Why it matters if we understand Jesus
None of this may sound warm and fuzzy. But Jesus alluded to the fact that heaven is not the way earth is. When the Sadducees questioned Jesus about seven brothers who each married the same woman after the previous brother had died, Jesus accused them of not understanding the Scriptures nor the power of God. He continued in Matthew 22:30-32: “For in the resurrection they neither marry nor are given in marriage, but are like angels in heaven. But regarding the resurrection of the dead, have you not read what was spoken to you by God: ‘I am the God of Abraham, and the God of Isaac, and the God of Jacob’? He is not the God of the dead but of the living.” Not only does Jesus state plainly that our understanding of the world (in this case, marriage) does not apply in heaven (“the resurrection”), but He also reassures us that there is life after death by stating that God is a God “of the living”.
Therefore, when He says elsewhere that we are to put our trust in Him and follow Him, I think He means for us to quit trying to figure out things that can only be understood by God, or in the life to come. I think Christians grossly misunderstand John 14:6, where Jesus says that no one “comes to the Father but through” Him. So many Christians, perhaps even well-meaning and sincere, have reduced Jesus’s life of teaching, example, and sacrifice to a mere declaration of a few select words as a sure-fire ticket into heaven. We are told by evangelizing Christians that we must simply repent of our sins and state that we are claiming Jesus as our Lord and Savior, and that declaration, with no further action on our part, will guarantee us salvation (or what I think means a return to the Garden of Eden; ie. life with God). How woefully incomplete, simplistic in the worst possible sense, and with tragic consequences!
As soon as we are relieved of responsibility for our own actions, our own sins, we cannot be expected to be motivated to do right. Those Christians who have a better understanding – if only intrinsically – of Christ’s true message do indeed try to live out their lives modeled on the actions of Jesus. But sadly, many do not. Yet I am not here to critique the (mis)interpretations of Christian symbolism, but merely to outline them in ways that make sense to me.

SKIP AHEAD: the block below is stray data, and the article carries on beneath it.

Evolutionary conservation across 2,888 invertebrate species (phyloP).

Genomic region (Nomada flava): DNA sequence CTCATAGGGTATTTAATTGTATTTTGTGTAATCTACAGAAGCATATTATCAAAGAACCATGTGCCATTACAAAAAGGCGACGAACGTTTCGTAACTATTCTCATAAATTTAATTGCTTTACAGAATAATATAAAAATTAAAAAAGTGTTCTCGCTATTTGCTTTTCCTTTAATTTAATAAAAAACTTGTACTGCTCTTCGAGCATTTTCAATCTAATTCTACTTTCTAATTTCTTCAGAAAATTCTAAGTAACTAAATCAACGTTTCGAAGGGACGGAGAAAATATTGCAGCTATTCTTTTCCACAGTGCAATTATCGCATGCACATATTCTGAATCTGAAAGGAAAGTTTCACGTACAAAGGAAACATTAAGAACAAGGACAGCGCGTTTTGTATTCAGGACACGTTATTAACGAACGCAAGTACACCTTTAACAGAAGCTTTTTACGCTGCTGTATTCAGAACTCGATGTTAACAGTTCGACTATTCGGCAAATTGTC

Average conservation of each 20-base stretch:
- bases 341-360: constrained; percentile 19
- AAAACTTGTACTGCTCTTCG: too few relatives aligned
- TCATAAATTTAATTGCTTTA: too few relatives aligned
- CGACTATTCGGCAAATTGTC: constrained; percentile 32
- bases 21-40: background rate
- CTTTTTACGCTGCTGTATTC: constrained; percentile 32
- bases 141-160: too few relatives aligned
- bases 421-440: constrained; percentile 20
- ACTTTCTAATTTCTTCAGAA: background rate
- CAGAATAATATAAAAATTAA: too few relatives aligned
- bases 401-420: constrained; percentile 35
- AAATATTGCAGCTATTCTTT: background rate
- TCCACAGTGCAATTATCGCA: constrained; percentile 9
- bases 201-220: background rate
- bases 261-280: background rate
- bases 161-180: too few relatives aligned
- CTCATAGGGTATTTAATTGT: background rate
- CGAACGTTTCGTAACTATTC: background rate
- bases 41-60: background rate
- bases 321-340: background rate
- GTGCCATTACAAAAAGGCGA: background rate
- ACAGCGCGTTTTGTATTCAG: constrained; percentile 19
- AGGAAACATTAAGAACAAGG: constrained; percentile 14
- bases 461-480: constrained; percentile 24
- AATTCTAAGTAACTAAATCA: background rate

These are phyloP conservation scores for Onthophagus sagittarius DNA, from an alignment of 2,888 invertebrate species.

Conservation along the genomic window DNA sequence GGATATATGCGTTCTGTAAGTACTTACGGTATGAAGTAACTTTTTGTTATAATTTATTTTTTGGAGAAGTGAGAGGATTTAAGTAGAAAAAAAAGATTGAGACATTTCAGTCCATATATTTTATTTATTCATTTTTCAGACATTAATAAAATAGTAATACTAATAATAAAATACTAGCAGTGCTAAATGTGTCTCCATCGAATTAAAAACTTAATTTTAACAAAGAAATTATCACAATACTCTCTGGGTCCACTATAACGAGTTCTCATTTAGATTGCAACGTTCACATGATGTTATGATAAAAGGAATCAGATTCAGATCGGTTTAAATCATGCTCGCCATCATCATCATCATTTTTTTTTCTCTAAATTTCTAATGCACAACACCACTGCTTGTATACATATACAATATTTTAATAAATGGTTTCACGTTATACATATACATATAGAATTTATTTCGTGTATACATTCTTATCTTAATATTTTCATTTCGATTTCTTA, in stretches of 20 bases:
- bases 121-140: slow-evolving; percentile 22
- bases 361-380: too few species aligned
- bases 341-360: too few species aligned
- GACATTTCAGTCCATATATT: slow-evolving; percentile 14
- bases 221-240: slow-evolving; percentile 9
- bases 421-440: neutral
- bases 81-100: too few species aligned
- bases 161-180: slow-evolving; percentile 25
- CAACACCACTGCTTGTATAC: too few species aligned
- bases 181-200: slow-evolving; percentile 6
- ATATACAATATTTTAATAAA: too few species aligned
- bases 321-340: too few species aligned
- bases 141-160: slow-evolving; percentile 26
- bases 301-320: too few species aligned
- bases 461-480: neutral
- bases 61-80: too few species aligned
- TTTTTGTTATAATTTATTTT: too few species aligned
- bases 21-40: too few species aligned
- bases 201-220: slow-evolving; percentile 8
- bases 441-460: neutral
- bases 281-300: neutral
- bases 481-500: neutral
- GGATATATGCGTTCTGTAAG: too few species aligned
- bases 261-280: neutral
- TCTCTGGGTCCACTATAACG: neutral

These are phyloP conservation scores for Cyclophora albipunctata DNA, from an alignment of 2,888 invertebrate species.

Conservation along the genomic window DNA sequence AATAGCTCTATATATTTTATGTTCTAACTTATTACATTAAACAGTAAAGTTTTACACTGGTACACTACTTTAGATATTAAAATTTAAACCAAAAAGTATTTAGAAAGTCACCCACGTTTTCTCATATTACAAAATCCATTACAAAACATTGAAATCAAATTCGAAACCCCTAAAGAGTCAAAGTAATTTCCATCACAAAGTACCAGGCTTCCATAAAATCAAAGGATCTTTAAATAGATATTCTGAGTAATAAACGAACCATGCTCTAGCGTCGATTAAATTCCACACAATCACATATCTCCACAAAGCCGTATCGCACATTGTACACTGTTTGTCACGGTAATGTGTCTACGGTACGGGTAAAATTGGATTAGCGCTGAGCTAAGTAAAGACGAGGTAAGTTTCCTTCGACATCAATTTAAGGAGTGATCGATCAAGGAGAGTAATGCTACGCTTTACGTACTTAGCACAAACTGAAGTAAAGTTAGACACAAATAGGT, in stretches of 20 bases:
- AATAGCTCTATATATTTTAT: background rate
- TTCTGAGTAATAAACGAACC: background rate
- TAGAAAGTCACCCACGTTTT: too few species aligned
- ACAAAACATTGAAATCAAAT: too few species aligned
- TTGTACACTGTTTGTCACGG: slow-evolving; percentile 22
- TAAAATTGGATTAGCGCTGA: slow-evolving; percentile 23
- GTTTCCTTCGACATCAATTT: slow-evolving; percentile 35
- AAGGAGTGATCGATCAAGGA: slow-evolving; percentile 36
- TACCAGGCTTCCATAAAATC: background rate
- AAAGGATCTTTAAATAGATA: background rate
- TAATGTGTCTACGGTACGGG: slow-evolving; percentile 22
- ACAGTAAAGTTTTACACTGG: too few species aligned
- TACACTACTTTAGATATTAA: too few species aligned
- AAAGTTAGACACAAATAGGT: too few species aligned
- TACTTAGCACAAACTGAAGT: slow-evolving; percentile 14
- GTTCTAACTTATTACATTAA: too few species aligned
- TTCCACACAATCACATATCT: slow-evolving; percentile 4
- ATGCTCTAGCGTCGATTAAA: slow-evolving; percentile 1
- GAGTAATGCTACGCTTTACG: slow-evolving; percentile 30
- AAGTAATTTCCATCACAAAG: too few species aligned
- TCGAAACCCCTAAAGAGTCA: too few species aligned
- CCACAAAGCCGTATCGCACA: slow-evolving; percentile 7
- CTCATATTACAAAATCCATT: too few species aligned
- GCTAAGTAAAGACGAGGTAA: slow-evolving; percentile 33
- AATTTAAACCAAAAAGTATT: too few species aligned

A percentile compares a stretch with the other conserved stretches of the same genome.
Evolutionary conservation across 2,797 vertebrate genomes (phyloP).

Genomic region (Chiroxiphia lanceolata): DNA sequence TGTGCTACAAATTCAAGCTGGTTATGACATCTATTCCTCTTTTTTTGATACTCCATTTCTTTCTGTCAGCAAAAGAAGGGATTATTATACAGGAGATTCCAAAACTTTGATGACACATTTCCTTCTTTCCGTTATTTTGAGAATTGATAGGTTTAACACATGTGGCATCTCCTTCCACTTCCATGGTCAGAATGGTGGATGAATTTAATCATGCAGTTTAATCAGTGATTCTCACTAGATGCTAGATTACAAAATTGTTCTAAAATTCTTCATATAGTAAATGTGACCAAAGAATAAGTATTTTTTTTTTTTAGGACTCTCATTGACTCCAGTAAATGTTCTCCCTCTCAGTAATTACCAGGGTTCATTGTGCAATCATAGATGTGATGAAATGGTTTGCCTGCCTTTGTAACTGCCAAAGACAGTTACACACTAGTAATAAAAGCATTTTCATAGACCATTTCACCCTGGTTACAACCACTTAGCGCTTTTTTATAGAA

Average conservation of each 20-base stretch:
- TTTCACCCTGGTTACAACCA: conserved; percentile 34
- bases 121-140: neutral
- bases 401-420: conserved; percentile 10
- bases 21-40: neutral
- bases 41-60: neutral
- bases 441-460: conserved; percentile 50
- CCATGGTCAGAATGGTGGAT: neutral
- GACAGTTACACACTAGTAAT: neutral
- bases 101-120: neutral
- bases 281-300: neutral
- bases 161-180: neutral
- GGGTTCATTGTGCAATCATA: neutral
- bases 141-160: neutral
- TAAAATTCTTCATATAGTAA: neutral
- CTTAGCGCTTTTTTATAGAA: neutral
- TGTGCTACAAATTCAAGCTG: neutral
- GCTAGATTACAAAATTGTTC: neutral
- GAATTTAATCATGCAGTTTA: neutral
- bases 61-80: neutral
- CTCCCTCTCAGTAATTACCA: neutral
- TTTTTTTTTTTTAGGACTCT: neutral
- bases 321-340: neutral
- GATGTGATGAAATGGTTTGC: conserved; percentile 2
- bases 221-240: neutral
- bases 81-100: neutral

* How to follow Jesus
In the end, if I am to follow Jesus, I must live the way He lived. And if I’m going to do that, I need a very strong motivator to do so, because His life was not easy! For some, like myself, this means establishing a theology that is sufficiently acceptable to warrant the truth of what Jesus taught about Himself, God, and us. Scare tactics will not make me lead a more righteous life. And I do believe, without a doubt, that the kind of life we lead is precisely what God is interested in. Living a life of kindness, compassion, and generosity is God’s will for our lives. The way we live is the way we worship and glorify God, the way we imitate Him, and the way we draw closer to Him. In day-to-day prayer, it may be easier for many to address God as a fellow individual, a person just like us. Jesus provides a very easy way to personify God by having been a historical person, indeed just like us. If His identity helps me fulfill God’s will, so be it. But if His identity only seeks to confuse me and distract me from His message, then I think I better focus on Jesus the Man and address God the way Jesus did, rather than trying to merge the two.
Some will call this blasphemy. But no matter what we believe, there is someone out there who will call our belief system blasphemous. No one is more privy to God, to God’s heart and mind, than anyone else. If we truly do try to be like God – to experience our own existence – then we will worry less about the experiences and explanations of others. I think experiencing God – love and intellect – may be the only way to rid ourselves of the need for religion. Though that’s not to say we can’t likewise use religion as a tool to help direct us to God – to love and intelligence
(go to part 6)